* Outbreak sickened more than 700, was linked to nine deaths
* Long-awaited criminal charges target five people
* Charges include mail and wire fraud, conspiracy
* Charges carry penalties of up to 20 years in jail
(Updates with comments from Parnell lawyer, prosecutors)
By David Ingram and Toni Clarke
WASHINGTON, Feb 21 Four years after a salmonella
outbreak linked to tainted peanut butter sickened hundreds in
the United States and killed nine, authorities have charged the
former owner of the company and several employees with fraud,
conspiracy and obstruction of justice.
Federal prosecutors on Thursday alleged the group covered up
the presence of salmonella in its peanut products for years,
going so far as to create fake certificates showing the products
were uncontaminated even when laboratory results showed the
The charges carry penalties of up to 20 years in jail,
although none carry a mandatory minimum sentence, prosecutors
"When those responsible for producing or supplying our food
lie and cut corners, as alleged in the indictment, they put all
of us at risk," Stuart Delery, head of the U.S. Justice
Department's Civil Division, said in a statement.
The peanut scandal led to one of the largest food recalls in
U.S. history and forced Peanut Corporation of America (PCA), the
manufacturer, into liquidation. Former owner Stewart Parnell,
58, is among those charged, as is his brother, Michael Parnell,
54, a food broker at P.P. Sales who worked on behalf of the
Lawyers from Gentry Locke Rakes & Moore LLP, who represent
Stewart Parnell, said in a statement they were disappointed that
the government had decided to pursue an indictment and were
planning a "vigorous defense."
"While Mr. Parnell and others associated with PCA have to
date remained silent on the circumstances surrounding the
government's salmonella investigation, as this matter progresses
it will become clear that Mr. Parnell never intentionally
shipped or caused to be shipped any tainted food products
capable of harming PCA's customers," the law firm said.
Their statement also said U.S. health regulators were
regularly in contact with PCA about its food handling policy and
were well aware of its salmonella testing protocols, and made no
objection to the testing policies or protocols in place.
At a press conference in Washington on Thursday, Delery said
company officials had lied to inspectors from the U.S. Food and
Drug Administration, which found that PCA produced peanuts under
unsanitary conditions and failed to take adequate precautions to
keep rodents and insects out of its plant in Blakely, Georgia.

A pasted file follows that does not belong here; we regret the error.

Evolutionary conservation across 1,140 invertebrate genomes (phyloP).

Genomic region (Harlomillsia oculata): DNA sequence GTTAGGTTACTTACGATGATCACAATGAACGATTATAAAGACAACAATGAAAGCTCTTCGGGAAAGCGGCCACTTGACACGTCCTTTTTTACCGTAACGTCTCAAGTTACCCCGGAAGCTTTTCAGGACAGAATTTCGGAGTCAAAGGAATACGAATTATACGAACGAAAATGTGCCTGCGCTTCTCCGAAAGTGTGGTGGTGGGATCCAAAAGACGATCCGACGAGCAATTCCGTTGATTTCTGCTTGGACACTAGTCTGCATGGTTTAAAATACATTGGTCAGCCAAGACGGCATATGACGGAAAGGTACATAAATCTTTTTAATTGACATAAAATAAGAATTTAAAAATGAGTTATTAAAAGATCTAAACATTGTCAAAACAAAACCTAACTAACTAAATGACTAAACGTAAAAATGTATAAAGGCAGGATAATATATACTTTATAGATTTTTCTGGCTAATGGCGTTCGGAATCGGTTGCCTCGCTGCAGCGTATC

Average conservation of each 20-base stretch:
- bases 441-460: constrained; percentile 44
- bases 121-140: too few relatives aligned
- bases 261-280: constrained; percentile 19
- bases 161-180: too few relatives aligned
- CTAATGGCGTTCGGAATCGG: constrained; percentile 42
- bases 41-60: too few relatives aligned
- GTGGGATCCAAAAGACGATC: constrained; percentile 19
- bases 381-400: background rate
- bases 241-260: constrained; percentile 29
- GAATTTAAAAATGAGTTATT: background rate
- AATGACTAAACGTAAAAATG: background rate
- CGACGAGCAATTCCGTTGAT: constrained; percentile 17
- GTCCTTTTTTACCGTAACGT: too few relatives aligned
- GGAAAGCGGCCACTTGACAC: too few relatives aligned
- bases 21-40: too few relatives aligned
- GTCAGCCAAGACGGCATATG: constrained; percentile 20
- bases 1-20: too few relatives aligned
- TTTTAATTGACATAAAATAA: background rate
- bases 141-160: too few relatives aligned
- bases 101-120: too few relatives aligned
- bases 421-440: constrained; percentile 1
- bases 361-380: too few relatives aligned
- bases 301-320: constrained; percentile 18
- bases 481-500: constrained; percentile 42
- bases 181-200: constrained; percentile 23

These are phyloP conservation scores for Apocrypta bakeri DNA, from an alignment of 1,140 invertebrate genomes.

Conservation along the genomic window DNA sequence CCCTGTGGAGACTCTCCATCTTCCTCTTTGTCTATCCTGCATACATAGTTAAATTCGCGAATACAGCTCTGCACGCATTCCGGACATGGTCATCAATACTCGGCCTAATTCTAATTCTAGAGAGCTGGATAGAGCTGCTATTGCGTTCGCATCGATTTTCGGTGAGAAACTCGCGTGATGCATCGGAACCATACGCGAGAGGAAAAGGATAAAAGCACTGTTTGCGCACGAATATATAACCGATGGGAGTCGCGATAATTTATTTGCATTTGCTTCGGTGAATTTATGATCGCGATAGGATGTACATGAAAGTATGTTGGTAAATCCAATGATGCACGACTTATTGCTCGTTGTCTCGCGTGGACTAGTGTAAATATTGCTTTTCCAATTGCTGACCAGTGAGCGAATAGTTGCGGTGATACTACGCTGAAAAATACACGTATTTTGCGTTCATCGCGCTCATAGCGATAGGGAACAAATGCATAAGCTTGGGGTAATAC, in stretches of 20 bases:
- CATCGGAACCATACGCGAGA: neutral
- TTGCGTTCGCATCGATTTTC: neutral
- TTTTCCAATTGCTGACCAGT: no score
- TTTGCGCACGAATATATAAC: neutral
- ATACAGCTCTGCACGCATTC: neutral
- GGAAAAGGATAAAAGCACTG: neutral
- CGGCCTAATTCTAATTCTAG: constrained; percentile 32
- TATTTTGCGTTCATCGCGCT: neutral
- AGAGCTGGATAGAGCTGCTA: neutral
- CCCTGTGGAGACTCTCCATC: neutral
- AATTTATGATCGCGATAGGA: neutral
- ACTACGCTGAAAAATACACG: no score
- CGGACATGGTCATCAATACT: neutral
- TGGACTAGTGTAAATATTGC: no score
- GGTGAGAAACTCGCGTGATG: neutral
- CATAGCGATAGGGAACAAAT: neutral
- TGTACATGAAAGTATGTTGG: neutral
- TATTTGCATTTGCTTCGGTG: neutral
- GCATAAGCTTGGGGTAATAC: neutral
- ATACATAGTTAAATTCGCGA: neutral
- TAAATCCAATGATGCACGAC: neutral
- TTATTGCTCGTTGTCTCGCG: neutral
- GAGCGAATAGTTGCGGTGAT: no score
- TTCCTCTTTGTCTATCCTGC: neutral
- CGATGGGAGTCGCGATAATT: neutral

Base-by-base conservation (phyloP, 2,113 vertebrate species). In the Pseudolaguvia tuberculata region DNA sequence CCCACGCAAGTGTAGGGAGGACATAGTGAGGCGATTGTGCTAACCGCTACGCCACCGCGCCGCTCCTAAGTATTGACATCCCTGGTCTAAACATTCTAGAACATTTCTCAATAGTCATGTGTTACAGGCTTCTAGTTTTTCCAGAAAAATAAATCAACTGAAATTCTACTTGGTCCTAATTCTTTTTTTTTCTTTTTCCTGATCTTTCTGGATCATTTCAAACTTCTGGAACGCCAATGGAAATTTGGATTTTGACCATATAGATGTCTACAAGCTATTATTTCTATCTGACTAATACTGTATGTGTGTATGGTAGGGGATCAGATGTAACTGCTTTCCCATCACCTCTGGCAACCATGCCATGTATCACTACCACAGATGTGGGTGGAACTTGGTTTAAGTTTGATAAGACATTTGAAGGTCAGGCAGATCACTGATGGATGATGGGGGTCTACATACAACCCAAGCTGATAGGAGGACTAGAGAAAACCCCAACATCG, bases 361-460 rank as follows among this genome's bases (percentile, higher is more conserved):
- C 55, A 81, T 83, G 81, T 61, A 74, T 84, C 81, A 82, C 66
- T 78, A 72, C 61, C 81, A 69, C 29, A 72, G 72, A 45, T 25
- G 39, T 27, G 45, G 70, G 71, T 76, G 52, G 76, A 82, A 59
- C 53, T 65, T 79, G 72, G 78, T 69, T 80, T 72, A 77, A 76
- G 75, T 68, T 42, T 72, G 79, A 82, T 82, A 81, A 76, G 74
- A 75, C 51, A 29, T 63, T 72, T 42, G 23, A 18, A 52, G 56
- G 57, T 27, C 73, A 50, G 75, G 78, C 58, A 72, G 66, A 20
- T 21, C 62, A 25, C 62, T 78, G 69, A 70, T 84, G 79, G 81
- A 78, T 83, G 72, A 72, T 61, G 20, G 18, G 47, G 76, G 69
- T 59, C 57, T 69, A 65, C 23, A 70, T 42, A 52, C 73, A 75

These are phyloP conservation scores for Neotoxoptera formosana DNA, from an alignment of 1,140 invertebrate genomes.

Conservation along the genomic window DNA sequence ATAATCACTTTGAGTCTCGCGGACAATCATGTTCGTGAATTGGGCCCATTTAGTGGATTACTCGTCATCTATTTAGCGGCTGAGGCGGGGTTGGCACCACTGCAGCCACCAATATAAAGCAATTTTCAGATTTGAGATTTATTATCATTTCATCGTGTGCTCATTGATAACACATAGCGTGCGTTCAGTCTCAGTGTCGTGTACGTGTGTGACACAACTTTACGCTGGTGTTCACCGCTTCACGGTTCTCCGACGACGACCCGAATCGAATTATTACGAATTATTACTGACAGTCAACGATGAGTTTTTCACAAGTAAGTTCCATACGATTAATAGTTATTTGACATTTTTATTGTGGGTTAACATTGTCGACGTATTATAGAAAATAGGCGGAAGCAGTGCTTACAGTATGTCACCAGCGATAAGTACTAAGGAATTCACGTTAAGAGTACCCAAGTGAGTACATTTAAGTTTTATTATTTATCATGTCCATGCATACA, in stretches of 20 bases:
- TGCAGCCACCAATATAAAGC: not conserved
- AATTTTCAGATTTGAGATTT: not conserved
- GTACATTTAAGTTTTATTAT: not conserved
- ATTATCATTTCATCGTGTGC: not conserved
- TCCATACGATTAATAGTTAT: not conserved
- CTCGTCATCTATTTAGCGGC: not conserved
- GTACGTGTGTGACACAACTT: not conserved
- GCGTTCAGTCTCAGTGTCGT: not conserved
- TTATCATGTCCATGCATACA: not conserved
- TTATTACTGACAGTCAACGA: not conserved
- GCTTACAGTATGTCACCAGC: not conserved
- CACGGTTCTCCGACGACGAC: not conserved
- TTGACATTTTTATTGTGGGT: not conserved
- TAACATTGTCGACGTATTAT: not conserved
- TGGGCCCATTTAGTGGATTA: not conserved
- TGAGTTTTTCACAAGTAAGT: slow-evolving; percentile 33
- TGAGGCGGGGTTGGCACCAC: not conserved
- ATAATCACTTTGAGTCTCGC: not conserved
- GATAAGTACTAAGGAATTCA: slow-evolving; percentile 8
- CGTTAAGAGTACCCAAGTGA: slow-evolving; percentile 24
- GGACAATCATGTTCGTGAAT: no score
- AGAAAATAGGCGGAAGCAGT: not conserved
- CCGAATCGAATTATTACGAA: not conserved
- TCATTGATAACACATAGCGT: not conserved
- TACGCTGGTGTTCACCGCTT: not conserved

Delery said the Justice Department would do everything
possible "to protect Americans who have done nothing more than
eat a peanut butter and jelly sandwich."
William Marler, an attorney who represented victims of the
contamination, said the indictments will have a far reaching
impact on the food industry.
"Corporate executives and directors of food safety will need
to think hard about the safety of their product when it enters
the stream of commerce," he said. "Felony counts like this one
are rare, but misdemeanor charges that can include fines and
jail time can and should happen."
Those affected by the outbreak welcomed news of the 76-count
"I'm ecstatic," said Jeff Almer, whose mother died after
eating tainted peanut butter. "I would equate it to wishing for
something to happen more than anything else you ever wanted in
life, and waiting years for it to occur."
"This has been my life's mission for the last four years
since my mom died - to try to get some justice," he said.
In addition to the Parnells, charges were also levied
against Samuel Lightsey, 48, a former operations manager at the
plant, and Mary Wilkerson, 39, who held various positions
including receptionist, office manager and quality assurance
Another employee, Daniel Kilgore, 44, has pleaded guilty to
mail and wire fraud and to the introduction of adulterated food
into interstate commerce. He waived an official indictment.
A conviction for fraud or obstruction of justice carries a
maximum prison sentence of 20 years, while illegally introducing
tainted food into interstate commerce carries a three-year
Actual sentences could be much lower, said Michael Moore,
U.S. Attorney for the Middle District of Georgia, who said he
expects those charged to appear in court within the next week.
(Additional reporting by Diane Bartz in Washington and Lisa
Baertlein in Los Angeles; Editing by Doina Chiacu and Jackie